If you found an iPhone 11 Pro (or Pro Max) under the tree this Christmas, you’re hopefully enjoying all of the great advanced features it has to offer, but it seems that there may be a serious flaw in Apple’s iPhone 11 Pro lineup right now that is affecting quite a few users who regularly make use of the speakerphone feature on their iPhone.
iPhone 11 Pro Speakerphone Echo Problem
According to a number of reports on sites like Reddit and the MacRumors forums, users are finding that the people they’re speaking to are getting a bad echo whenever their iPhone 11 Pro has the speakerphone switched on, making such calls virtually unworkable in most cases.
We’ve encountered this problem ourselves, although whether it’s an issue will depend on how much you use the speakerphone capability.
Notably, it also doesn’t seem to occur with FaceTime video calls, perhaps due to different codecs being used, but user reports — and our own testing — have shown that it can occur on any type of audio call where the speakerphone is being used, including normal cellular calls, FaceTime audio, and even calls placed via third-party apps like WhatsApp, Skype, and Facebook Messenger.
The good news is that by all reports the problem only seems to have surfaced recently with the iOS 13.3 update, meaning it’s almost certainly an issue that Apple will be able to address in software, rather than a defect in the iPhone 11 Pro hardware.
In fact, many users are reporting that they only started experiencing the problem with the iOS 13.3.1 beta. However, it seems that this may be a matter of severity, with others suggesting that the problem still exists in iOS 13.3, but simply isn’t as pronounced as it is in iOS 13.3.1. Sadly, however, if the beta is making things worse, this doesn’t bode well for a fix, although Apple still has time to make more tweaks between now and the final release.
Of course, it’s fair game for there to be problems in a beta version of iOS — even a public beta — so running these comes with its own risks. However, it’s clear that the glitch also exists in the released version of iOS 13.3 for at least some users (including us), and it’s serious enough to be a real problem.
The most likely culprit in this case is a problem with echo cancellation, which is inherently a software feature. Since the iPhone speaker and microphone are in close proximity, when the speakerphone is in use, it’s necessary for iOS to “cancel out” the audio that’s coming through the speaker from going back into the mic. It makes perfect sense that without this echo cancellation working properly, users are going to hear their own voice coming back to them through the iPhone’s own microphone.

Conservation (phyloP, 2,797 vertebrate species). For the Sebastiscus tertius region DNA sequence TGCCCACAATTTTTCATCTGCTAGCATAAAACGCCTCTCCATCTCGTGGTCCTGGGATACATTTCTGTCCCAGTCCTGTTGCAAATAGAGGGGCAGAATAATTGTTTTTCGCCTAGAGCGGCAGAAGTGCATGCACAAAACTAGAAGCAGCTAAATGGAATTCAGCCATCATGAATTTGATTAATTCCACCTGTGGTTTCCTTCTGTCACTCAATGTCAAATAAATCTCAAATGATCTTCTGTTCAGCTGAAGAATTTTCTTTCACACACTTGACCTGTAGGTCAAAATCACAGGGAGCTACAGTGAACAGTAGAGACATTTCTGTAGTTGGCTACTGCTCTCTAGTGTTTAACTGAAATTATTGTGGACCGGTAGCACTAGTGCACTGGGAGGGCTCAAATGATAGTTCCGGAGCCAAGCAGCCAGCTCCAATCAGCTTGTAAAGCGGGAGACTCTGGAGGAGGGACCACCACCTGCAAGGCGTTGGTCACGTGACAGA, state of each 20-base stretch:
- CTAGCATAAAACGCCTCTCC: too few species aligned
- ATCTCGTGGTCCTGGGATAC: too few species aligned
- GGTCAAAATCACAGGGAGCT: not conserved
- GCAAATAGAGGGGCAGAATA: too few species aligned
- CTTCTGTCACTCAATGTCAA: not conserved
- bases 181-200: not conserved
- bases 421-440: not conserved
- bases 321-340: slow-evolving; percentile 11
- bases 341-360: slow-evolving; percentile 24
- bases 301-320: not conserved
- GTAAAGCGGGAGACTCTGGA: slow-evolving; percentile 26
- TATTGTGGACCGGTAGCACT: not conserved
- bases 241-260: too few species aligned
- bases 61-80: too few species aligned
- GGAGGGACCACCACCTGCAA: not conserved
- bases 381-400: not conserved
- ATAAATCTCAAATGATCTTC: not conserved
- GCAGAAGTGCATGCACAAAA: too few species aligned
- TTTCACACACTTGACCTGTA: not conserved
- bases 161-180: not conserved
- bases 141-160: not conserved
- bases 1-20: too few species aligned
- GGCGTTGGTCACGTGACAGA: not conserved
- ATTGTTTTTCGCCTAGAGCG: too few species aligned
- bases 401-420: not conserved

A number of reported user experiences seem to confirm this, with some users suggesting that the problem goes away if they simply turn the volume down on their speakerphone — although in many cases they have to turn it down to levels that are impractical — and definitely goes away if they mute the audio from their end. Some users have also reported better results depending on which case they’re using, since of course the attenuation of sound by a case can inherently cancel out some of the echo as well.
In fact, there were reports in the T-Mobile subreddit two months ago of users experiencing this problem and contacting T-Mobile customer care, who explained to them that the iPhone 11 Pro Max speaker was “too powerful” and recommending that users turn down the volume.
Since this was well prior to the release of iOS 13.3, it suggests that the problem has existed for a while, but may not have been nearly as severe, since that particular thread only reported the problem with the iPhone 11 Pro Max, not the iPhone 11 Pro, and most users said that turning down the volume to a reasonably quieter level solved the problem.
What Can You Do About It?
Sadly, until Apple issues a fix — hopefully by the time of the iOS 13.3.1 public release — your options are somewhat limited. Some users have reported that turning down the volume works, as do certain iPhone cases. If you’re on a call where you’re primarily listening to the other party talk to you, you can also simply mute your mic, which will block the audio from your end. If you’re running the iOS 13.3.1 beta, it may be worth stepping back down to iOS 13.3 as most reports suggest that problem is at least less serious in the release version.
Since it’s almost certainly a software issue, there’s likely not much to be gained by taking your iPhone 11 Pro in for service, although if you have and have an Apple Store nearby it may be a worth a call or visit to Apple Support just to get the issue on the record.
To be clear, however, the problem only affects audio calls that use the iPhone 11 Pro’s own built-in speaker. I got my iPhone 11 Pro Max back in November, and since I rarely use the speaker for audio calls (I have a plethora of other hands-free methods available) I wasn’t even aware the issue existed until our Managing Editor, Elijah Waeterling, discovered it on his new iPhone 11 Pro a few days ago.
Keep in mind that you may have other options too: Handsfree audio calls from your iPhone 11 Pro made through other devices such as the Apple Watch, AirPods Pro, the HomePod, and in-car CarPlay and Bluetooth systems, or even just your wired EarPods are all unaffected by this problem. Other iPhone models and Apple devices such as the MacBook Pro and iPad are also unaffected, and can be used to place handsfree calls over FaceTime audio and other internet voice services like WhatsApp or Skype.
However, the worst part of this problem is that you won’t even be aware that it exists unless the person you’re talking to points it out, since the call audio coming from your iPhone 11 Pro will sound perfectly normal on your end. This means that if you want to be sure to avoid plaguing your callers with a bad echo, your only real option is to avoid using the speaker for audio calls until Apple issues a fix.